Homeless families will be housed in seven mobile homes at the Mar Vista Gardens public housing project near Culver City within three to four weeks, Los Angeles city officials said last week.
The temporary housing, intended to provide shelter for three to six months while the families seek permanent places to live, was approved Thursday by the city Planning Commission, which also agreed to allow eight mobile homes at the San Fernando Gardens housing project in Pacoima.
The commission’s action, which was opposed by several Westside residents who live near Mar Vista Gardens, permits the city to keep the mobile homes at the projects for two years. Families that move on to permanent housing will be replaced by other homeless families, city officials said.
A Housing Authority spokesman said building permits to erect foundations for the mobile homes will be obtained next week, and sewer, water, electricity and gas hookups will be connected once the trailers are moved onto the property in the next couple of weeks.
sh Final Action
Joseph Gelletich, director of development for the Housing Authority, said the Planning Commission action is final, meaning the agency does not need further approval from the City Council. The City Council approved a general citywide plan for the mobile homes last fall.
The two- and three-bedroom trailers are among 102 purchased by the city last summer from the Utah-based Intermountain Power Agency, where they had been used as housing for construction workers.
Ten of the trailers already have been placed at the Ramona Gardens housing project in East Los Angeles, where four homeless families now are living. Others are planned for Normont Terrace in Harbor City and Avalon Gardens in South-Central Los Angeles. The city still has not found locations for about 20 of the trailers.
Deputy Mayor Grace Davis told the commissioners that homeless families housed in the trailers will be screened by social agencies selected by the city. The housing is not intended for the so-called “hard-core” homeless, she said, but rather is designed to give families who have run into some hard luck a chance to get back on their feet.
“The families to be housed are really no different than the families that are already there in the housing projects,” Davis said. “People in the housing project who did not have subsidies from the Housing Authority would probably be homeless too.”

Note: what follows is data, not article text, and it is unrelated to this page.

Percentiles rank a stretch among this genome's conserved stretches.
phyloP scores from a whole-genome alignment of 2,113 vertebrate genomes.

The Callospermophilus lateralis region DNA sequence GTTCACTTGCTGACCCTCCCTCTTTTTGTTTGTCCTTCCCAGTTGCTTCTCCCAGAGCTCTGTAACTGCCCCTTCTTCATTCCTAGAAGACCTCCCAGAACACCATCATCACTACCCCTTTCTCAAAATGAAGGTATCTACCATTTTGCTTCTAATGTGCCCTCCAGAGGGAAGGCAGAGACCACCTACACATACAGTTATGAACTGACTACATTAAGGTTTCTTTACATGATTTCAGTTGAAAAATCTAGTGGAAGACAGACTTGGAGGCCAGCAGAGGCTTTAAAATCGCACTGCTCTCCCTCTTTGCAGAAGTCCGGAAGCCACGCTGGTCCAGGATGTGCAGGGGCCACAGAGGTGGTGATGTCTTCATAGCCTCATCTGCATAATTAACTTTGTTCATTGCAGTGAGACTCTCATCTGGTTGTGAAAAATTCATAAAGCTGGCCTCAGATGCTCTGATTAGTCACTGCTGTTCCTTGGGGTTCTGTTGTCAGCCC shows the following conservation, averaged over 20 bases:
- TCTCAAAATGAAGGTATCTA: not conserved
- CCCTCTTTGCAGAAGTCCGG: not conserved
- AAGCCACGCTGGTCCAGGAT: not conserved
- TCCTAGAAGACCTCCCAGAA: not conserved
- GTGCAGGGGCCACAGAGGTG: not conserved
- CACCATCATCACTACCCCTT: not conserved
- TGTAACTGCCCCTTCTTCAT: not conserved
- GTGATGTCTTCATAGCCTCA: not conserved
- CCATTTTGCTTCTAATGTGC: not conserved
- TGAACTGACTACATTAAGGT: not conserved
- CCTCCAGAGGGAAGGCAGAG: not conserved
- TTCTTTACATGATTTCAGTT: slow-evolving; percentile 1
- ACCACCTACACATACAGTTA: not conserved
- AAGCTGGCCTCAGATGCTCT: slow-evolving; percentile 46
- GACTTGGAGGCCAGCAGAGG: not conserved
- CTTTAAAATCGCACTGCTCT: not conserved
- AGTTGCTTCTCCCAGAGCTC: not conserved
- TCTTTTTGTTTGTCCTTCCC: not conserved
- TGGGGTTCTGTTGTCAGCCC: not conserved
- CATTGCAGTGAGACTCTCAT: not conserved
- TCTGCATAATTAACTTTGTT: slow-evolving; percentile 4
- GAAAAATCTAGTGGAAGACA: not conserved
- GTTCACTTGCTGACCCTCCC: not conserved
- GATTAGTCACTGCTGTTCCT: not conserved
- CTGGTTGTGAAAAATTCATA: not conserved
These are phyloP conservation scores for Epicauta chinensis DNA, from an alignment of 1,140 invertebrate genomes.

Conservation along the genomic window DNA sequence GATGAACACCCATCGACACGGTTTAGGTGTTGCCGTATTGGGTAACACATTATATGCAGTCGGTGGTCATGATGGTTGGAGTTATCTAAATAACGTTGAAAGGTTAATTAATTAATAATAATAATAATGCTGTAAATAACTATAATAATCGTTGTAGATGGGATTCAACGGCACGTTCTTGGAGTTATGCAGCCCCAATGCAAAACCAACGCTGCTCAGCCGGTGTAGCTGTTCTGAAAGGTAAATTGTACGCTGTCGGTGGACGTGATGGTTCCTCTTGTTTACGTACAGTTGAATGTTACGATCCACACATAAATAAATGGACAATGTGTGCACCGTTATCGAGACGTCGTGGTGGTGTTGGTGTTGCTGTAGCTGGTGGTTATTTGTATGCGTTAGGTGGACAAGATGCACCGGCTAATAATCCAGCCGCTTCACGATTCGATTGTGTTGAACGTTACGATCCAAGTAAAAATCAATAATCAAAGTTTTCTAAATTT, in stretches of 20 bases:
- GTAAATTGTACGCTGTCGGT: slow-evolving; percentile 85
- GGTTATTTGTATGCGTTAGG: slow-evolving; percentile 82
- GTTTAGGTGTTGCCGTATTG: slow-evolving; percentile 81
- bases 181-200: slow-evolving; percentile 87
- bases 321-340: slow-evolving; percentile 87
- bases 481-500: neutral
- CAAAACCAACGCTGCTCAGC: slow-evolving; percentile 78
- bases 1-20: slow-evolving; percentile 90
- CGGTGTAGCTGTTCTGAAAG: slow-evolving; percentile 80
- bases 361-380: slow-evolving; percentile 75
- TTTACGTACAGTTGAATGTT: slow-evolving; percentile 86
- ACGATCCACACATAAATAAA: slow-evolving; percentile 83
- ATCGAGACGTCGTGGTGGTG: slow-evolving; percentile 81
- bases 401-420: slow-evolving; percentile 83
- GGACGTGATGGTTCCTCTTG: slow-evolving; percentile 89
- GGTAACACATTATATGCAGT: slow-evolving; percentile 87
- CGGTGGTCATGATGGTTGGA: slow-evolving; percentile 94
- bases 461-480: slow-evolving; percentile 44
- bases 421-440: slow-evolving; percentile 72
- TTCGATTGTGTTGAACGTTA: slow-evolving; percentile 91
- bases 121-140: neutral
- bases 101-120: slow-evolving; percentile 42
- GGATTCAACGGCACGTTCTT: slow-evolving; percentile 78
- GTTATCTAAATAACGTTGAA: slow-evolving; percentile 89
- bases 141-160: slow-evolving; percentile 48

sh Talks With Agency
City officials are negotiating with Valley Shelter, an emergency homeless shelter in North Hollywood, to screen applicants for the Pacoima trailers and provide counseling and other services for the families that will live in them.
In Mar Vista, the city has not chosen a social services agency, although People Assisting the Homeless, St. Joseph Center and Jewish Family Services have all expressed an interest, city officials said.
“We are working primarily with agencies that already have an emergency shelter or work with homeless families that can use the trailers as transitional housing,” said Gloria Clark of the city’s Community Development Department, which is overseeing placement of the trailers. “We want to get families that will be able to use the services.”
Housing Authority officials and aides to Councilwoman Ruth Galanter, who represents the Mar Vista Gardens area, and Councilman Ernani Bernardi, who represents Pacoima, said residents of the projects and nearby homeowners have been supportive of plans to place the trailers at the projects.
But at the Planning Commission meeting on Thursday, about half a dozen people who live near Mar Vista Gardens complained that the trailers would attract crime, gang activity and drugs to an area they said is already burdened by serious problems.
sh ‘Doesn’t Seem Fair’
They asked the commission to place the trailers somewhere else, although they offered no alternatives.
The city is “going to bring more people who are more depressed into this depressed area,” said Eleanor Timmons, who has lived three houses away from the project for 30 years. “It just doesn’t seem fair to me.”
Commissioner Sam Botwin defended the policy, saying the homeless families may actually upgrade the neighborhood by bringing in new social service programs. Commissioner William G. Luddy agreed.
“I understand the concerns of the neighborhood,” he said, “but I think they will turn out to be better neighbors than you think.”